975Ohio governor charged with four misdemeanors
- Aug 17, 2005http://today.reuters.com/news/newsArticle.aspx?type=politicsNews&storyID=2005-08-17T220842Z_01_HO779725_RTRIDST_0_POLITICS-CRIME-OHIO-GOVERNOR-DC.XML
Ohio gov. charged with criminal misdemeanors
Wed Aug 17, 2005 6:09 PM ET
COLUMBUS, Ohio (Reuters) - Prosecutors in Ohio charged
Gov. Bob Taft on Wednesday with four criminal
misdemeanor counts alleging violations of state ethics
laws for not reporting golf games and other outings
paid for by others.
The charges marked the first time an Ohio governor has
been charged with a crime while in office. A Taft
spokesman said the governor would not resign and would
have a statement on Thursday.
The charges against the Republican governor also
marked another step in a still-unfolding scandal
dubbed "Coingate" that involves $13 million in missing
state funds and a top Ohio Republican fund-raiser.
Stephen McIntosh, chief prosecutor for the Columbus
city attorney, said most of the outings involved golf
but also included meals and tickets to see the
Columbus Blue Jackets hockey team.
The undeclared amounts totaled a little less than
$6,000, McIntosh said. The governor subsequently
notified state ethics commission officials about the
outings that had been omitted in previous filings of
yearly disclosure forms. McIntosh said the governor is
required to report gifts or benefits of $75 or more.
Prosecutors were asking that Taft appear in court on
Thursday morning, though if he chooses to enter a not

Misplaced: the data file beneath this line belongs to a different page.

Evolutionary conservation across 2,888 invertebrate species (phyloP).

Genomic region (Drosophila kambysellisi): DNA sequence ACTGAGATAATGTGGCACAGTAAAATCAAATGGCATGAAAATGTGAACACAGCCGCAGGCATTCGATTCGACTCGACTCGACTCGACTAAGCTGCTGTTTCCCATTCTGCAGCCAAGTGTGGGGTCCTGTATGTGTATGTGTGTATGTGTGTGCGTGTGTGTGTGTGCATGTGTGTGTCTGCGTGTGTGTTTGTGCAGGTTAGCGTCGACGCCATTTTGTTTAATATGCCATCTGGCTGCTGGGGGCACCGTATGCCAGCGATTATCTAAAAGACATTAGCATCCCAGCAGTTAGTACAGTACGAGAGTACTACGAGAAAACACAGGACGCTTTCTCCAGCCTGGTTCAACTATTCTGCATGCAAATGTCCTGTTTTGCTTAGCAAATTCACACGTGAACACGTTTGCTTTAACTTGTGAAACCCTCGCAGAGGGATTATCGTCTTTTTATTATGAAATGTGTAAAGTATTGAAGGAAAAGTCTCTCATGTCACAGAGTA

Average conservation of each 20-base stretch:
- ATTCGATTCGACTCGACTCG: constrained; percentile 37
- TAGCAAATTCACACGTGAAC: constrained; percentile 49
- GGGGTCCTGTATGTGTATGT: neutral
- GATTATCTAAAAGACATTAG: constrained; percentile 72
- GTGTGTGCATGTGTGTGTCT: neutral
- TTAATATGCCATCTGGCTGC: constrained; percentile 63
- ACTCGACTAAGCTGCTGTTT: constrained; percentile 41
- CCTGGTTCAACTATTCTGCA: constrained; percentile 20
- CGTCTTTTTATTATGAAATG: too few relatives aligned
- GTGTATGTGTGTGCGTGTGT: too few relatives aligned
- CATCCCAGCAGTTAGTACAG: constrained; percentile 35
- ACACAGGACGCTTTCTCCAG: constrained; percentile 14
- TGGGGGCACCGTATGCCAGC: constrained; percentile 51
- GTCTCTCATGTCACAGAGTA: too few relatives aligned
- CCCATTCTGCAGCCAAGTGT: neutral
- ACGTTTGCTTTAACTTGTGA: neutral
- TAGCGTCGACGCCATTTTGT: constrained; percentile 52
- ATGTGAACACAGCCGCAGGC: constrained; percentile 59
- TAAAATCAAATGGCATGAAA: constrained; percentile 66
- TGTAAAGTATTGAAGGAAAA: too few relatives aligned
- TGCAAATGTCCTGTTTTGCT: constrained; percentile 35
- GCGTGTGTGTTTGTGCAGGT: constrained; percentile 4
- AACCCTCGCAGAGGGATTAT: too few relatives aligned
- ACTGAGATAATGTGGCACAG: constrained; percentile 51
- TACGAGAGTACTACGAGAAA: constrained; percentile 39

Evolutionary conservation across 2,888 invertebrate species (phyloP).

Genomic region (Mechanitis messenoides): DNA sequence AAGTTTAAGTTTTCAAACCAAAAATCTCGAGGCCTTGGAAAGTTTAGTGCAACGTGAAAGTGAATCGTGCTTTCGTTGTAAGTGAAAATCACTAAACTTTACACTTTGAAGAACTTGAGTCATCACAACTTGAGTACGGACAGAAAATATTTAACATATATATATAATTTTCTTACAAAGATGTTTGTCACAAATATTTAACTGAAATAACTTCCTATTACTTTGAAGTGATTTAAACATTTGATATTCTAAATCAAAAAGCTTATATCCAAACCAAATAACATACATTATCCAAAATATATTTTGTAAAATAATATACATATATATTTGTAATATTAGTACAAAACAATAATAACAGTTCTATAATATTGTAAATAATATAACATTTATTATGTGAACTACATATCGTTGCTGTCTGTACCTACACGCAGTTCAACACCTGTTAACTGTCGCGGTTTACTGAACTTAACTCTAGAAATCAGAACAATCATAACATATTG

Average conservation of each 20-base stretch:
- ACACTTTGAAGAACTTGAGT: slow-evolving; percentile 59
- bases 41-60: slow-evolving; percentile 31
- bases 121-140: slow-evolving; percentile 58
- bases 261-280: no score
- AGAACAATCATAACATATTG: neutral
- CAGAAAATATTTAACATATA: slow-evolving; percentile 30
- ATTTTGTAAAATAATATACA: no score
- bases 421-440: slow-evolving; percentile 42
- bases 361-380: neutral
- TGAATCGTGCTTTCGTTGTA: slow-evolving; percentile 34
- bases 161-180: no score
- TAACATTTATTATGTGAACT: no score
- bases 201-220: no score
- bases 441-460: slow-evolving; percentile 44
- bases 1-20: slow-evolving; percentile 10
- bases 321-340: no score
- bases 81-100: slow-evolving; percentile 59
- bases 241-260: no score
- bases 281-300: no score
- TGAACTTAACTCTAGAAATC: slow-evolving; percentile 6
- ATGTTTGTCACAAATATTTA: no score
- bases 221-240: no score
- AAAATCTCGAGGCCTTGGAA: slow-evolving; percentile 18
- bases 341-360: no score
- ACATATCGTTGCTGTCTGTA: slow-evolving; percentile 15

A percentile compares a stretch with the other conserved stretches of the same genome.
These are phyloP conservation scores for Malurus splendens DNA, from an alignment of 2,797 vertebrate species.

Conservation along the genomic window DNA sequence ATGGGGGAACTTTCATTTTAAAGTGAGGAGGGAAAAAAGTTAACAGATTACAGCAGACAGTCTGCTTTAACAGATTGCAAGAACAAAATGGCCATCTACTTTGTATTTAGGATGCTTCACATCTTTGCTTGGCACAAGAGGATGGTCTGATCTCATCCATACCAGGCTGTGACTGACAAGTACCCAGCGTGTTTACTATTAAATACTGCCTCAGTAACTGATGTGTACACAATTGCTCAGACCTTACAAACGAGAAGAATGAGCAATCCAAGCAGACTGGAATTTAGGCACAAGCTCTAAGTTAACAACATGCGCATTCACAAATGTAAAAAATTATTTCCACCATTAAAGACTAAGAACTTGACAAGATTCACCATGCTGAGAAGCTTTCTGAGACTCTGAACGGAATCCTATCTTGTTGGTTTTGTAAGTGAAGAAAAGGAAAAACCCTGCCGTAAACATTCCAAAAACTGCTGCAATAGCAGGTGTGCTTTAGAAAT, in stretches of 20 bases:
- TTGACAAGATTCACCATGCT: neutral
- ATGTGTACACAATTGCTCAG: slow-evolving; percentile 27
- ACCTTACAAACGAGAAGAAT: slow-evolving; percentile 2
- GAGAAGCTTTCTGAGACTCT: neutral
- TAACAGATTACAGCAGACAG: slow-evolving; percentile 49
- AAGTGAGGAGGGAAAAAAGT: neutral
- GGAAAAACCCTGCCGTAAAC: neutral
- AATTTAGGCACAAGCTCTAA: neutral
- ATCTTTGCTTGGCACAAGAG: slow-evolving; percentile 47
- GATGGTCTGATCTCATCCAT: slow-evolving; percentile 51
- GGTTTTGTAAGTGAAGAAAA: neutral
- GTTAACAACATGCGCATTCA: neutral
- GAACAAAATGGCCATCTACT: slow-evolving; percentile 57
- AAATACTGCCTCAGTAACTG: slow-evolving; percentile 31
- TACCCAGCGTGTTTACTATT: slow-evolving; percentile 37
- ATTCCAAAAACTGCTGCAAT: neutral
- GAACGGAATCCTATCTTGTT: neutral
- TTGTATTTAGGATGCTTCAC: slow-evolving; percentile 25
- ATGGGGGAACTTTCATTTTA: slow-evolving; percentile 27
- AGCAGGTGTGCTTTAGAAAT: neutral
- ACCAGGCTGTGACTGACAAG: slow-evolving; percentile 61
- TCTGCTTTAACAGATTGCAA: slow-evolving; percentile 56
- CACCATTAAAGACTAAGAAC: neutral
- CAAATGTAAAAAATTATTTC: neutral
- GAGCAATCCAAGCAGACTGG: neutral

guilty plea only his lawyer would have to be present,
If found guilty, he faces fines of $1,000 and six
months in jail on each count, though jail time was
McIntosh said the probe of Taft grew out of an
investigation into fund-raiser Tom Noe and the state's
Bureau of Workers Compensation.
Last month, Taft's former chief of staff was found
guilty of violating ethics laws by not disclosing
gifts from Noe, who is at the heart of the Coingate
Noe was a rare coin dealer who allegedly mismanaged a
$50 million state investment in rare coins. Noe's
attorney has said $13 million was missing from the
investment made for Ohio's Bureau of Worker's
Compensation, a $15 billion fund that makes payments
to disabled workers.
Gov. Taft's father and grandfather both served in the
U.S. Senate and his great-grandfather, William Howard
Taft, was the 27th U.S. president, as well as chief
justice of the U.S. Supreme Court.
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